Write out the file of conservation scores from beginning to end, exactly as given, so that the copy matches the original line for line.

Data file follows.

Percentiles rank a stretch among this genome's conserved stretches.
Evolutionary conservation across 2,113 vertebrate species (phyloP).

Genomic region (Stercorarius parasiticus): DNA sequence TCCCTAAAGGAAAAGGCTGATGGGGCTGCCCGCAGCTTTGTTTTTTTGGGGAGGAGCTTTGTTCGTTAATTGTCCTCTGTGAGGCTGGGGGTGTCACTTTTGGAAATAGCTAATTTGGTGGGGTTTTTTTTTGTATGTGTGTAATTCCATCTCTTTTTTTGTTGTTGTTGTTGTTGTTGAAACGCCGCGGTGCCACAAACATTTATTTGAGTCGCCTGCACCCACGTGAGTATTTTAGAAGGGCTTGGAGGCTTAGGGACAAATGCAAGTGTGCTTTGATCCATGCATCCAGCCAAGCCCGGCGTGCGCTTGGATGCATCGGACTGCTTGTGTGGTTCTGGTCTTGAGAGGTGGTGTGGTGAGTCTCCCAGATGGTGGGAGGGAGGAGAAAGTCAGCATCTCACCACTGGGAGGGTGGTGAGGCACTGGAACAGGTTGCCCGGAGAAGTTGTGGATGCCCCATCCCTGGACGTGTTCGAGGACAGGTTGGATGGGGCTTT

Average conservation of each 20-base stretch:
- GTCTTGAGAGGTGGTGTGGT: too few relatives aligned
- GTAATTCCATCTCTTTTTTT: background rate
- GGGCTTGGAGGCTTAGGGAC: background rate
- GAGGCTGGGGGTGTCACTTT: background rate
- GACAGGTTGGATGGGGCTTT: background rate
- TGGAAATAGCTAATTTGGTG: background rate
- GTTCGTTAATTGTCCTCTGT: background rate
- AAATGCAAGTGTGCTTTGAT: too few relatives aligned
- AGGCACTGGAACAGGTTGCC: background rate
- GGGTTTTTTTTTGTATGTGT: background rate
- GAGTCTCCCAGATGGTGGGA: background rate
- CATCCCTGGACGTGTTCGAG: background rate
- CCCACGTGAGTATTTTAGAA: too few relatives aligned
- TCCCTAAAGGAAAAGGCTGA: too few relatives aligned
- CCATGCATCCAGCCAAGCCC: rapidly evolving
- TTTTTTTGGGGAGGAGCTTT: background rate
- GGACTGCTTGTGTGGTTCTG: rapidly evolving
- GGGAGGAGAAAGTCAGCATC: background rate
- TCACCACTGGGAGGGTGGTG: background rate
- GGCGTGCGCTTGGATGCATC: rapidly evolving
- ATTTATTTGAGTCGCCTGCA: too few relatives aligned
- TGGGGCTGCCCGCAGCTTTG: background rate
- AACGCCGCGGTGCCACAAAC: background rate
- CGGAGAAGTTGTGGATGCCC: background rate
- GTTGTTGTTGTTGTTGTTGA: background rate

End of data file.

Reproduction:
Percentiles rank a stretch among this genome's conserved stretches.
Evolutionary conservation across 2,113 vertebrate species (phyloP).

Genomic region (Stercorarius parasiticus): DNA sequence TCCCTAAAGGAAAAGGCTGATGGGGCTGCCCGCAGCTTTGTTTTTTTGGGGAGGAGCTTTGTTCGTTAATTGTCCTCTGTGAGGCTGGGGGTGTCACTTTTGGAAATAGCTAATTTGGTGGGGTTTTTTTTTGTATGTGTGTAATTCCATCTCTTTTTTTGTTGTTGTTGTTGTTGTTGAAACGCCGCGGTGCCACAAACATTTATTTGAGTCGCCTGCACCCACGTGAGTATTTTAGAAGGGCTTGGAGGCTTAGGGACAAATGCAAGTGTGCTTTGATCCATGCATCCAGCCAAGCCCGGCGTGCGCTTGGATGCATCGGACTGCTTGTGTGGTTCTGGTCTTGAGAGGTGGTGTGGTGAGTCTCCCAGATGGTGGGAGGGAGGAGAAAGTCAGCATCTCACCACTGGGAGGGTGGTGAGGCACTGGAACAGGTTGCCCGGAGAAGTTGTGGATGCCCCATCCCTGGACGTGTTCGAGGACAGGTTGGATGGGGCTTT

Average conservation of each 20-base stretch:
- GTCTTGAGAGGTGGTGTGGT: too few relatives aligned
- GTAATTCCATCTCTTTTTTT: background rate
- GGGCTTGGAGGCTTAGGGAC: background rate
- GAGGCTGGGGGTGTCACTTT: background rate
- GACAGGTTGGATGGGGCTTT: background rate
- TGGAAATAGCTAATTTGGTG: background rate
- GTTCGTTAATTGTCCTCTGT: background rate
- AAATGCAAGTGTGCTTTGAT: too few relatives aligned
- AGGCACTGGAACAGGTTGCC: background rate
- GGGTTTTTTTTTGTATGTGT: background rate
- GAGTCTCCCAGATGGTGGGA: background rate
- CATCCCTGGACGTGTTCGAG: background rate
- CCCACGTGAGTATTTTAGAA: too few relatives aligned
- TCCCTAAAGGAAAAGGCTGA: too few relatives aligned
- CCATGCATCCAGCCAAGCCC: rapidly evolving
- TTTTTTTGGGGAGGAGCTTT: background rate
- GGACTGCTTGTGTGGTTCTG: rapidly evolving
- GGGAGGAGAAAGTCAGCATC: background rate
- TCACCACTGGGAGGGTGGTG: background rate
- GGCGTGCGCTTGGATGCATC: rapidly evolving
- ATTTATTTGAGTCGCCTGCA: too few relatives aligned
- TGGGGCTGCCCGCAGCTTTG: background rate
- AACGCCGCGGTGCCACAAAC: background rate
- CGGAGAAGTTGTGGATGCCC: background rate
- GTTGTTGTTGTTGTTGTTGA: background rate